Whenever people ask me “How often do you get back to the states?” they always seem to be taken aback when I say “Never.” It’s not that I’m turning my back on my home country, it’s just that the idea of sitting in a dismal gray airport (with abysmal food choices), waiting in lengthy lines, going through the frenzy of stripping down for security, getting my privates x-rayed ( – yikes!), then sitting in a cramped seat unable to move for thirteen hours, isn’t my idea of fun.
So when the folks at the Queen Mary 2 offered me a trip to compensate for canceling a culinary journey I was to make last year due to the irksome volcano, I jumped at the chance. (Although considering it’s a multi-story boat – I should probably use a different word than “jump.”) Instead of arriving somewhere all crumpled and jet-lagged, I’m looking forward to sleeping horizontally, in an actual bed, and arriving in America as a normal person. Whatever that is.
Last year I was invited to participate in a culinary festival on board the ship. And the day before, when I had my bags packed and ready to go (and I’d given my apartment in Paris to a friend), the trip was mercilessly snatched away from my clutches by a cloud of volcanic ash, which cancelled flights across Europe and my space on the ship was needed for people with more pressing reasons to get back to the states.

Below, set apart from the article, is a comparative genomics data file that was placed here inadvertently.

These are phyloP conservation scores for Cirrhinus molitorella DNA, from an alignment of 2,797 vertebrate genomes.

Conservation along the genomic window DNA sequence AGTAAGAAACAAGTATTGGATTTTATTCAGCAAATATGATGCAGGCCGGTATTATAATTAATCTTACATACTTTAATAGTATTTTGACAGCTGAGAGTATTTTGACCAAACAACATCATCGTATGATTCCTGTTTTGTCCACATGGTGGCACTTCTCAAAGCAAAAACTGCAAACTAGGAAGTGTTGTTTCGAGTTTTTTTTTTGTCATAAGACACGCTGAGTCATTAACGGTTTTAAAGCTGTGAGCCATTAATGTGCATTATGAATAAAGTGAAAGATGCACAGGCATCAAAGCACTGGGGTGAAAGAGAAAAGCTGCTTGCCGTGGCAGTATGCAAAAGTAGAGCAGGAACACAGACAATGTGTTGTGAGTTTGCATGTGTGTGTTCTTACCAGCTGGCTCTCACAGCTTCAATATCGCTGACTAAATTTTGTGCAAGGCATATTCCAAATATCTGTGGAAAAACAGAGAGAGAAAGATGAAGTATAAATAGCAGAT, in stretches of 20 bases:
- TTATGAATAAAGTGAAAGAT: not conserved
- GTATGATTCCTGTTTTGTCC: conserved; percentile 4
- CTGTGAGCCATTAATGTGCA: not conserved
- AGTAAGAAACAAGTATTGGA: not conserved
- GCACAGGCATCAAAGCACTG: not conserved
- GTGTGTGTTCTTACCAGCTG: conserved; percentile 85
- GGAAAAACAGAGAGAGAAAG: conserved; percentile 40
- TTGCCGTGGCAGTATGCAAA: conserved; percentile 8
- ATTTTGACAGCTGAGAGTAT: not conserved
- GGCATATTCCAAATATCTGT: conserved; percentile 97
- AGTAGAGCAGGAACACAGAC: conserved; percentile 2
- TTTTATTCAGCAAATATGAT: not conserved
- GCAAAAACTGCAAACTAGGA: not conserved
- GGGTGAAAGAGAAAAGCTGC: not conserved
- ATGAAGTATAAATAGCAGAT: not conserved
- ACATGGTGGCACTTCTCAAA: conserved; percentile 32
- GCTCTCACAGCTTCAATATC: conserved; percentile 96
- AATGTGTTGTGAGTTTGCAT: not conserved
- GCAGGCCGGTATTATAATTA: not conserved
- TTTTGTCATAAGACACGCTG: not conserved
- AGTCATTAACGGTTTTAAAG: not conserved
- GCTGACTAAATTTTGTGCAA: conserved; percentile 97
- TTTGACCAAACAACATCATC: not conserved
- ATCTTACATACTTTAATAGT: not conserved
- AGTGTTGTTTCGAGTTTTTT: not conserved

Through my tear-stained eyes, I wrote and expressed my disappointment that I wasn’t going to be going on the ship to New York. (I didn’t mention there was a brand-new computer waiting for me there, that I’d pre-ordered, and how I was getting low on organic crunchy peanut butter, and was getting a bit desperate to re-stock my larder. Both of which I considered pretty pressing issues.) Then a few months ago a message arrived, offering me a trip on the boat since my culinary voyage got cancelled.
So after a full English breakfast in Southampton, I’m on the Queen Mary 2, crossing the Atlantic, braving the blustery weather. Romain has adapted right away by falling asleep in a deck chair with an empty glass of Champagne by his side, and I am making my way toward the steamy herbal sauna.
I don’t think this time I’m doing any cooking demonstrations (whew!) but I’m hoping to get into the kitchens and share some of the behind-the-scenes stuff that makes a boat that crosses the Atlantic so interesting. But first, I’ve got a few other staff members that need my attention..
(Note: This trip was provided courtesy of the Cunard cruise lines.)